There is evidence that the second largest Zcash mining pool is censoring shielded (private) transactions. If more pools begin censoring shielded transactions it would make the privacy coin “mostly unusable,” according to one analysis.
Mining pool censorship
Lev Dubinets, a former software developer at AWS, noticed that F2Pool—the second largest Zcash mining pool, which controls 18 percent of the network hashrate—has been censoring private transactions since April 2017.
According to Dubinets, out of more than 86,000 shielded transactions year-to-date F2Pool only mined 120 of them. Given the pool’s hashpower it should have mined roughly 15,000 shielded transactions. These numbers indicate that F2Pool is likely opting not to mine shielded transactions.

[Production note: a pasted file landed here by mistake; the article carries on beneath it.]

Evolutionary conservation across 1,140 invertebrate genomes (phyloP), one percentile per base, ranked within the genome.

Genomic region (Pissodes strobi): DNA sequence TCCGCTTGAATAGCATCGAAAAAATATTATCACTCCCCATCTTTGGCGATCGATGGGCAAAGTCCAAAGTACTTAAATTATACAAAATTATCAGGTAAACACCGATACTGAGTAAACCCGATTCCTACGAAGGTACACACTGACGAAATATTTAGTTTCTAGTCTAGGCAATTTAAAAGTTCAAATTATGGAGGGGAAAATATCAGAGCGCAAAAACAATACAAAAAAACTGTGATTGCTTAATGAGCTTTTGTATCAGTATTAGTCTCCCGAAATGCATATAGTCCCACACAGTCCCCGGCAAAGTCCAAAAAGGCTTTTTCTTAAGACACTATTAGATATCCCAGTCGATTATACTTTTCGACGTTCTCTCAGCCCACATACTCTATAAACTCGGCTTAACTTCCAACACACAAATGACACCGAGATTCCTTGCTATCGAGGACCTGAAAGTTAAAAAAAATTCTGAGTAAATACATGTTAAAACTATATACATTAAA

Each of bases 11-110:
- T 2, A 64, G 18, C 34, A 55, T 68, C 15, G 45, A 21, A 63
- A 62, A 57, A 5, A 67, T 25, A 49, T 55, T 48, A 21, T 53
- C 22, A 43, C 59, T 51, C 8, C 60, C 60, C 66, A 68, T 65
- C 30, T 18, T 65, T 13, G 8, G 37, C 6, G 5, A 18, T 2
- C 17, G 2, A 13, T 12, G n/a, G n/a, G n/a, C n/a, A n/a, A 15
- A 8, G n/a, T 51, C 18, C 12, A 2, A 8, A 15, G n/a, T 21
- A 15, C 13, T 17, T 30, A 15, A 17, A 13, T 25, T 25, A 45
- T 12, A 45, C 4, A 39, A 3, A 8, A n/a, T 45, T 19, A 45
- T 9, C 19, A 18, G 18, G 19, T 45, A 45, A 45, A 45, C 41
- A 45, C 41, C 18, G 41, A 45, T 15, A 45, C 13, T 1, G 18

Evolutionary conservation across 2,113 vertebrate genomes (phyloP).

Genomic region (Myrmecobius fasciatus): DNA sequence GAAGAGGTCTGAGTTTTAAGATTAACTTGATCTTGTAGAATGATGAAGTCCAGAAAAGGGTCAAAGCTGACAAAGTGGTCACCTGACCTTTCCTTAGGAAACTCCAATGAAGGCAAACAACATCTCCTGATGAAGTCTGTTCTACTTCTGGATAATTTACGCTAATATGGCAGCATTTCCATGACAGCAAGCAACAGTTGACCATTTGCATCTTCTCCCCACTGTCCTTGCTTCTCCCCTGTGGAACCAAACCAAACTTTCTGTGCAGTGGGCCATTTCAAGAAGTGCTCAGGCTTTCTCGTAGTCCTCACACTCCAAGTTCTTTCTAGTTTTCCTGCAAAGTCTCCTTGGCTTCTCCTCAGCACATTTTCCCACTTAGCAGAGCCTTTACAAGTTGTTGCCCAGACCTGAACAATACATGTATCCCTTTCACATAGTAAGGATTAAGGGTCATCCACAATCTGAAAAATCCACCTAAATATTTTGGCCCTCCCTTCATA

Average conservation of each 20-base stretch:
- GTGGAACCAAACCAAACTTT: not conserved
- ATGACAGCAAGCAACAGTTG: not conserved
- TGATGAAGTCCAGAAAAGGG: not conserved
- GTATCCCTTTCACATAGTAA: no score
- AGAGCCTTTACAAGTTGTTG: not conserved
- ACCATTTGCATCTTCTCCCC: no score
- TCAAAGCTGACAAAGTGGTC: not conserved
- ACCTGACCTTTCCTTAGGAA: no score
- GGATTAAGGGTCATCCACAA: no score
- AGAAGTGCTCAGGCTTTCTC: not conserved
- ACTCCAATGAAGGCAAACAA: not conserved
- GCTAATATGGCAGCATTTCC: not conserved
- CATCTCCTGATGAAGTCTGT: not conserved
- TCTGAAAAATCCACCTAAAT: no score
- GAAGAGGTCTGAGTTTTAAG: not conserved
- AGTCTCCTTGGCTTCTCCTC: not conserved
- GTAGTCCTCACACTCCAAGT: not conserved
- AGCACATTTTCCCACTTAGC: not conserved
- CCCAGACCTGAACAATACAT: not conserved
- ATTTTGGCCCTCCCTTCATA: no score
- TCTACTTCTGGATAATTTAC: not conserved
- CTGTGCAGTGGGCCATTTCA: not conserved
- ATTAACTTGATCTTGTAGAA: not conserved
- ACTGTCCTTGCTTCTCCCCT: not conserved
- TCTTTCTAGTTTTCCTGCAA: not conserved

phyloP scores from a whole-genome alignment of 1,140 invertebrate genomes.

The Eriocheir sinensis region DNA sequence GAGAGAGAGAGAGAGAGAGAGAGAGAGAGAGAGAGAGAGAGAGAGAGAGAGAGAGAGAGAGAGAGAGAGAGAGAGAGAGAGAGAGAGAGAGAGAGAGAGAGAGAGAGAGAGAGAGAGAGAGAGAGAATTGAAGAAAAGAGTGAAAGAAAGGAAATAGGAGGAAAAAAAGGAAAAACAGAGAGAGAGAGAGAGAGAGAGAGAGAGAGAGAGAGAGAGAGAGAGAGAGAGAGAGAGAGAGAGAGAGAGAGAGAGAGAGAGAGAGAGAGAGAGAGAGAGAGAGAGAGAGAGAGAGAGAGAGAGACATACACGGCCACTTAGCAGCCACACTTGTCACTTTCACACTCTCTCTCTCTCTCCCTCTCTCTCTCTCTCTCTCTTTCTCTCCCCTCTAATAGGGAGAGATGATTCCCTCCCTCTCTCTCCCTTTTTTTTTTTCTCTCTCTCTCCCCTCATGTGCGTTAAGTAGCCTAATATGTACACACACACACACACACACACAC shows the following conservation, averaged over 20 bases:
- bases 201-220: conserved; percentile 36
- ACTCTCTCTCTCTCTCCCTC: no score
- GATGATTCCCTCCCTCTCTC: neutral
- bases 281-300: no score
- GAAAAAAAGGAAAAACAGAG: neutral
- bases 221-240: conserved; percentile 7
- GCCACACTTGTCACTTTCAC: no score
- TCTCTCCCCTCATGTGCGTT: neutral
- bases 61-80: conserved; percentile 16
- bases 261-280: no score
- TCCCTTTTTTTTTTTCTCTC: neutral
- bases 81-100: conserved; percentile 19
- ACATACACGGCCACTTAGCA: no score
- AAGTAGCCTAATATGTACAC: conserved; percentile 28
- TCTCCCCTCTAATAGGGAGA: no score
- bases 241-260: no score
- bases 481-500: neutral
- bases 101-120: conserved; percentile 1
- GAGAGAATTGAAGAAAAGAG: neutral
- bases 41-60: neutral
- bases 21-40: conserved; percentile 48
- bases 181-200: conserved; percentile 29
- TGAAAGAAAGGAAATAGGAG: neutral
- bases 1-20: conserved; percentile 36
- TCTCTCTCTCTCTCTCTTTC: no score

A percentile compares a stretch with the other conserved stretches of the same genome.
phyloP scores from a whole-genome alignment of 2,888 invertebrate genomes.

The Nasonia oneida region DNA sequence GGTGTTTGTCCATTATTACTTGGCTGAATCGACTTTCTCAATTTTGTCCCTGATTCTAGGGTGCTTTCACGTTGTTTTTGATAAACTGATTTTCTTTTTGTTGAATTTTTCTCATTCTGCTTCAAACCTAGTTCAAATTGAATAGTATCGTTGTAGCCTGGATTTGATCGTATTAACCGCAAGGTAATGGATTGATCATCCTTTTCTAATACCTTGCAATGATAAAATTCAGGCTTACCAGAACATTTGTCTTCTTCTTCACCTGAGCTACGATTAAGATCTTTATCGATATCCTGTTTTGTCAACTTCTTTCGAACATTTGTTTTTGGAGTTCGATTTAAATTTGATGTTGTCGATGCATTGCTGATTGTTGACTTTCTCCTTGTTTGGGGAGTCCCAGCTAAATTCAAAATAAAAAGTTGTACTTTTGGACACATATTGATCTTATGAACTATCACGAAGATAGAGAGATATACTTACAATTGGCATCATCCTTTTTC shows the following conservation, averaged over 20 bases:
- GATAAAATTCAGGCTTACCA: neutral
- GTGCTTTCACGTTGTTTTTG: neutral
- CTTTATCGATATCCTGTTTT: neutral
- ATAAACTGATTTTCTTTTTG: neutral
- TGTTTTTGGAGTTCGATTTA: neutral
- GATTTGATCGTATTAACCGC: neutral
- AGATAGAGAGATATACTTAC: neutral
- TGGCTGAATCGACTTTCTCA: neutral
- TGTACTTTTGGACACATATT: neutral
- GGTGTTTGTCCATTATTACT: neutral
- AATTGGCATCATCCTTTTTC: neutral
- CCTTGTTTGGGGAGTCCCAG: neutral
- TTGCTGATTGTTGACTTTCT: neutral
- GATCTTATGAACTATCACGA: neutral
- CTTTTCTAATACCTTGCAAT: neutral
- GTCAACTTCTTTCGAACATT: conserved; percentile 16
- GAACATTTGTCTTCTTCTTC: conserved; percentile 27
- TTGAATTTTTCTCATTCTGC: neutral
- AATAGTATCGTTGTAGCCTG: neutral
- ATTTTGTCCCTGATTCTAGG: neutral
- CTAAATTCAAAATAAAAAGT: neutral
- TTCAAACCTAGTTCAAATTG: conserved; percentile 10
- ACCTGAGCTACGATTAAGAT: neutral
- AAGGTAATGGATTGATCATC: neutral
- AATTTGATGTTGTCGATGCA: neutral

“Shielded transactions are underrepresented by F2Pool by three orders of magnitude,” stated Dubinets.
Reason for excluding shielded transactions
There are a few theories as to why F2Pool is choosing not to include shielded transactions in mined blocks. Dubinets speculates that it could stem from regulatory concerns, but even that seems unlikely. Miners normally are incentivized to include as many fee-bearing transactions as possible in a mined block.
Reuben Yap, the COO of privacy coin Zcoin, theorizes the choice could stem from fundamental challenges related to processing shielded transactions.
“My initial guess was that F2Pool engineers determined that not processing shielded transactions gave them some advantage in mining blocks (in a similar vein to mining empty blocks). Or that it was something to do with not wanting to deal with the complexities of verifying the zk proofs. Wang Chun’s recent post on Twitter indicates it to be the latter”
In response to inquiries on potential censorship, Wang Chun, the owner of F2Pool, implied the exclusion was out of laziness rather than malice.
The original ZEC pool I wrote in 2016 didn’t include any tx only empty blocks, not coz of censorship, but I was too lazy…